Andrew Jackson may have been celebrated as the “hero of New Orleans,” but the primary responsibility for the American victory at New Orleans during the Battle of New Orleans (1815) lay with American-made artillery, which was a product of northern manufacturing and innovation. The important role that the artillery played during the battle foreshadowed the growing role that infrastructure, innovation, and manufacturing would play in the emergence of the Northern economy.
Following the War of 1812, many Americans recognized the need for a better transportation system. Farmers who lived in the interior wanted to get their crops to local, national, and international markets as quickly as possible. Urban merchants, including those who traded with farmers, also wanted to facilitate commerce efficiently.
But the issue of constructing a national transportation infrastructure raised the political question of whether private enterprises, state governments, or the federal government should take the lead on such initiatives. While John Quincy Adams, Andrew Jackson, and ultimately the Democratic and Whig parties debated the issue, the burden for constructing most internal improvements fell upon corporations and local or state governments, the overwhelming majority of which were located in the North.
The three most significant initiatives on behalf of internal improvements in the United States during the first half of the 19th century can be placed into three categories: turnpikes, canals, and railroads.
EXAMPLEUnder this model, New York chartered turnpike companies that constructed 4,000 miles of road by 1820.
However, turnpike travel was slow. Stagecoaches averaged between six and eight miles per hour. While turnpike and road travel could suffice over short distances, the transportation of goods via turnpikes could not compete with transportation on river boats or canal barges over long distances.
Canals were more expensive to build than turnpikes, so public funding was essential for raising sufficient capital. While Congress debated over whether it was constitutional for the federal government to be involved in such an endeavor, most canals were built entirely by state governments.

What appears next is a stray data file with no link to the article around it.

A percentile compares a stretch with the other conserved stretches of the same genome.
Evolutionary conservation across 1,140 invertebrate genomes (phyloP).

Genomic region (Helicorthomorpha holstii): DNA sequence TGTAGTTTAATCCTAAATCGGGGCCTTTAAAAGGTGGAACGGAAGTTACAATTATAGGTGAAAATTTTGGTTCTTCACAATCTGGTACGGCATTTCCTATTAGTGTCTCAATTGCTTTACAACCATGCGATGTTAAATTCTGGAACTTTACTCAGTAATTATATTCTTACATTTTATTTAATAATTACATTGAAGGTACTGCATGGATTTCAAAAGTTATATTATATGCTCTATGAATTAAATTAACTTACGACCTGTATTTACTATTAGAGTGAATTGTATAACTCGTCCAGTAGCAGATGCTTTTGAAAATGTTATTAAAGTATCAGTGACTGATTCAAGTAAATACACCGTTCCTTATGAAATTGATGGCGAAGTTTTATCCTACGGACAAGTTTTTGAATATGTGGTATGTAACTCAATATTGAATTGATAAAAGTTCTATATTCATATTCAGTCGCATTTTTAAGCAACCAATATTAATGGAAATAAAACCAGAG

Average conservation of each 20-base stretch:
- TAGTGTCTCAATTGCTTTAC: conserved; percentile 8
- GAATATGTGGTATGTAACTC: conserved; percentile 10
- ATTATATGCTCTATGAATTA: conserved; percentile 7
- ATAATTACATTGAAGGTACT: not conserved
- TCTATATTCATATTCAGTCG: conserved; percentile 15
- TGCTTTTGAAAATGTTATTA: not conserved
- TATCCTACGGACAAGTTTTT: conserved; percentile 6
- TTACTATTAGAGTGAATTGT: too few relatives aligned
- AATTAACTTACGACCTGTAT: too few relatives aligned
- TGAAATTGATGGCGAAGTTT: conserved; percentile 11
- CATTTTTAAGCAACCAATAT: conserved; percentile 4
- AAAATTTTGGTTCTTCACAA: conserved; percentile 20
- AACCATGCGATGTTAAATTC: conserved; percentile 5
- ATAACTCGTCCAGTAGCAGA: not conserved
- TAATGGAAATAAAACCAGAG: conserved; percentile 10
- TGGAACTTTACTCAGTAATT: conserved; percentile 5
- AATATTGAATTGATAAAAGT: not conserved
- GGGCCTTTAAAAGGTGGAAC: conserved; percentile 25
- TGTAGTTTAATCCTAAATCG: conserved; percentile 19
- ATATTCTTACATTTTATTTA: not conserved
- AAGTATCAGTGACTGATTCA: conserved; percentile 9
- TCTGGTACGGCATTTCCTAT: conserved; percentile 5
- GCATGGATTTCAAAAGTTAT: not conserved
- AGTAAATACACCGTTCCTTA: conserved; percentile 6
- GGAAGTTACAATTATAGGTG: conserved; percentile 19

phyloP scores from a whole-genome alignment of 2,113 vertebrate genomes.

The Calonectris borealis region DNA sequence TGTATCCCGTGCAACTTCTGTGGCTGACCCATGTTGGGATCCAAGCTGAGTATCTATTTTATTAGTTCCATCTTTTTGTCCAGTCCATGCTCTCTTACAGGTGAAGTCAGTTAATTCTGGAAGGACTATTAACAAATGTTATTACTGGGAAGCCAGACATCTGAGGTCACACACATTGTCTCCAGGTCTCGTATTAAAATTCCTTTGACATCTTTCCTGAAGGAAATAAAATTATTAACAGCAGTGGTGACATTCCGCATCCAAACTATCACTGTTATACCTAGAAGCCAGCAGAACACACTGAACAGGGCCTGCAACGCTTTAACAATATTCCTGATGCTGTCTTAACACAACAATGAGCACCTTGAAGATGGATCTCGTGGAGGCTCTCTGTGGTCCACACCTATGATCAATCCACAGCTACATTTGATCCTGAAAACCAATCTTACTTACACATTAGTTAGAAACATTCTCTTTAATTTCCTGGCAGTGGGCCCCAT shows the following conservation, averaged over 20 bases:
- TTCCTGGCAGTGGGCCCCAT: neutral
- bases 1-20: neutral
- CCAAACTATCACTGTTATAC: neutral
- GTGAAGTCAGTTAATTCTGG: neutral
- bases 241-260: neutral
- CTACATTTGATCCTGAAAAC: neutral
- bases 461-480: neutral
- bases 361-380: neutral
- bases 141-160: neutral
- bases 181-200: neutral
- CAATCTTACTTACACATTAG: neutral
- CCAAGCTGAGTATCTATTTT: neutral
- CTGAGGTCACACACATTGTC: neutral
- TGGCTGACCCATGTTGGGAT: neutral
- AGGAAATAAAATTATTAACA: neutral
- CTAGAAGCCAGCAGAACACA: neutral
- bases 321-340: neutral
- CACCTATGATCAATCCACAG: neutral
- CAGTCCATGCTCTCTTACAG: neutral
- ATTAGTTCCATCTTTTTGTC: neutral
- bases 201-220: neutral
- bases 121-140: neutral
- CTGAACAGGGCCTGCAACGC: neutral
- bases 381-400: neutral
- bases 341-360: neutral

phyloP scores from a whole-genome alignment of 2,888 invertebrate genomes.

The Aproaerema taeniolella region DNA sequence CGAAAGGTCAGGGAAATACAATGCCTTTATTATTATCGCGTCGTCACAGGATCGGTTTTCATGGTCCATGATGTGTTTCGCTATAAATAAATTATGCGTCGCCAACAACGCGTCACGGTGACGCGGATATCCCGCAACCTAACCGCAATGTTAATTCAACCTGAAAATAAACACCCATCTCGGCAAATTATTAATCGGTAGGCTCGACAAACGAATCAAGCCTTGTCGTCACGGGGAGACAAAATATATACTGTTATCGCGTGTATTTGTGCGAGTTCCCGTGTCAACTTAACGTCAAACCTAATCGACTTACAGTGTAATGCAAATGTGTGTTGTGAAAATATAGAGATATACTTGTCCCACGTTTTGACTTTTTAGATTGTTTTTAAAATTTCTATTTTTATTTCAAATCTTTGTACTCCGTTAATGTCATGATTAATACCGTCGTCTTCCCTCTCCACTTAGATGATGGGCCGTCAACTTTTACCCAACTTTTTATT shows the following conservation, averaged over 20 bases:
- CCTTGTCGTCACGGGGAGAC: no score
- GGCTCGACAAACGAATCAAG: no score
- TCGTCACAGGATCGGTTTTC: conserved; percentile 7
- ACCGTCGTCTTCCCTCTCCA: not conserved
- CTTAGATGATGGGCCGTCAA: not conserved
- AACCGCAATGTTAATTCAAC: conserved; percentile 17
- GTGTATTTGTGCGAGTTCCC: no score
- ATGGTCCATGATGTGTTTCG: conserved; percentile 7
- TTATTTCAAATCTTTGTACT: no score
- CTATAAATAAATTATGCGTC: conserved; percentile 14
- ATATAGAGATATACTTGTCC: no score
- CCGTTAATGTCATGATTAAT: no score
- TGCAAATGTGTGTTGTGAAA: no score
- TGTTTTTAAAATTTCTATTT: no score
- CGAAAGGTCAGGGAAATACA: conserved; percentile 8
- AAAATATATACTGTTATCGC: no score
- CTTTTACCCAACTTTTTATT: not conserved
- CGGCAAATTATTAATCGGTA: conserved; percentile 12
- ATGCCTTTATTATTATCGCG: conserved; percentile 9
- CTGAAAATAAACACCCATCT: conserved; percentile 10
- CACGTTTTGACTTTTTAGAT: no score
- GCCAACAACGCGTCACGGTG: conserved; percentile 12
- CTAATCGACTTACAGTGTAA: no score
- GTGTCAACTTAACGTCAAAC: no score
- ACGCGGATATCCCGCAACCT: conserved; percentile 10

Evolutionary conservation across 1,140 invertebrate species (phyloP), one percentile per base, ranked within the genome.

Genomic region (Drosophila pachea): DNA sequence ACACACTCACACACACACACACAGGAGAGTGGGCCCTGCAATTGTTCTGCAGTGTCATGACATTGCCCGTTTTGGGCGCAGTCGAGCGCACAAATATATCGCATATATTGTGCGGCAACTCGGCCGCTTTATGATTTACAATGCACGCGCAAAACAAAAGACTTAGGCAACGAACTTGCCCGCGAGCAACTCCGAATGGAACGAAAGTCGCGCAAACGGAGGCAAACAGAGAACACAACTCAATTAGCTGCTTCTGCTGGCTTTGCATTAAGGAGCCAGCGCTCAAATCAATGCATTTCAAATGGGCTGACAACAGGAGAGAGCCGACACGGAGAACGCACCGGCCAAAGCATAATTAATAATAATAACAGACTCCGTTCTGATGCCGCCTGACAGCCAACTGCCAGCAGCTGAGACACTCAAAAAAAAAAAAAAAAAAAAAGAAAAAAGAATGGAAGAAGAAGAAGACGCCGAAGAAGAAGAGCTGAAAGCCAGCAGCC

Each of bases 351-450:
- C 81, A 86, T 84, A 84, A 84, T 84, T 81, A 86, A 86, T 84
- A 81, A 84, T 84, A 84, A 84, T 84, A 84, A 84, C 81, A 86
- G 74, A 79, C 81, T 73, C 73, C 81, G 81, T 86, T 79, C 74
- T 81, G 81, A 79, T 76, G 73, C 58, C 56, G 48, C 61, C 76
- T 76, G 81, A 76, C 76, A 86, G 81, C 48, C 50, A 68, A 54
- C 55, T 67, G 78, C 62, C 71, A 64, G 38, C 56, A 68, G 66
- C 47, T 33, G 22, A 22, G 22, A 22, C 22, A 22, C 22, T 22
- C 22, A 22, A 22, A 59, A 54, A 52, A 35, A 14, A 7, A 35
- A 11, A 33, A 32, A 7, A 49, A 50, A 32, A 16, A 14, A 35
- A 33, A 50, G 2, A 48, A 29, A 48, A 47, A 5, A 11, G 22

EXAMPLEThe Erie Canal, a 363-mile artificial waterway that connected the Hudson River — and thus New York City and the Atlantic seaboard — to the Great Lakes, cost the state of New York $7.1 million before it was completed in 1825. However, that cost was paid off within nine years, from the tolls that the canal collected.
The Erie Canal opened upstate New York and the Great Lakes region to commerce from New York City. The canal also stimulated agriculture, manufacturing, and population growth in upstate New York, as well as provided an avenue for many Americans to migrate westward. Between 1820 and 1850, Rochester, New York grew in population from 1,502 to 35,403 people; Syracuse from 1,814 to 22,271 people; and Buffalo from 2,095 to 42,261 people.
Railroad construction proceeded more quickly in the United States because of the availability of land. Railway construction in Europe required spending a lot of time and money acquiring rights-of-way. In contrast, American railways often received free land grants from the states and, later on, from the federal government. Fuel was also inexpensive in the United States.
Railroad construction also proceeded more quickly in the United States because of the demand. Railroads offered a new mode of transportation that fascinated citizens, buoying their optimistic view of the possibilities of technological progress, which included faster travel times and travel across longer distances. A trip that once took three weeks by stagecoach could be accomplished in four days by train. Railroads could also transport freight over long distances more efficiently, which reduced shipping and storage costs.
Similar to canals, railroad construction facilitated population growth and the development of other economic sectors along their routes. Railroads promoted settlement along their routes, and railroad hubs became important urban centers. Railroads also stimulated the mining, processing, and importing of iron and steel; created industries devoted to the manufacture of rails, locomotives, and cars; and created new jobs such as engineers, firemen, brakemen, conductors, and mechanics.
Better transportation helped facilitate the movement of people from the countryside to cities or factory towns. Such trends, which coincided with the rise of capitalism in the United States, significantly altered traditional modes of production. Alongside the production of cotton and woolen cloth, which formed the backbone of the industrialization of the northeastern United States, other crafts increasingly became mechanized and centralized in factories during the first half of the 19th century.
Many of these advances in northern manufacturing would not have been possible without the principle of interchangeable parts, credited to inventor Eli Whitney.
Prior to his death in 1825, Whitney succeeded in applying the principle of interchangeable parts while fulfilling a contract to supply muskets to the federal government. Whitney's goal was to create parts that would be interchangeable to the point that a soldier in the field could take two damaged muskets and reassemble them into a single musket that fired.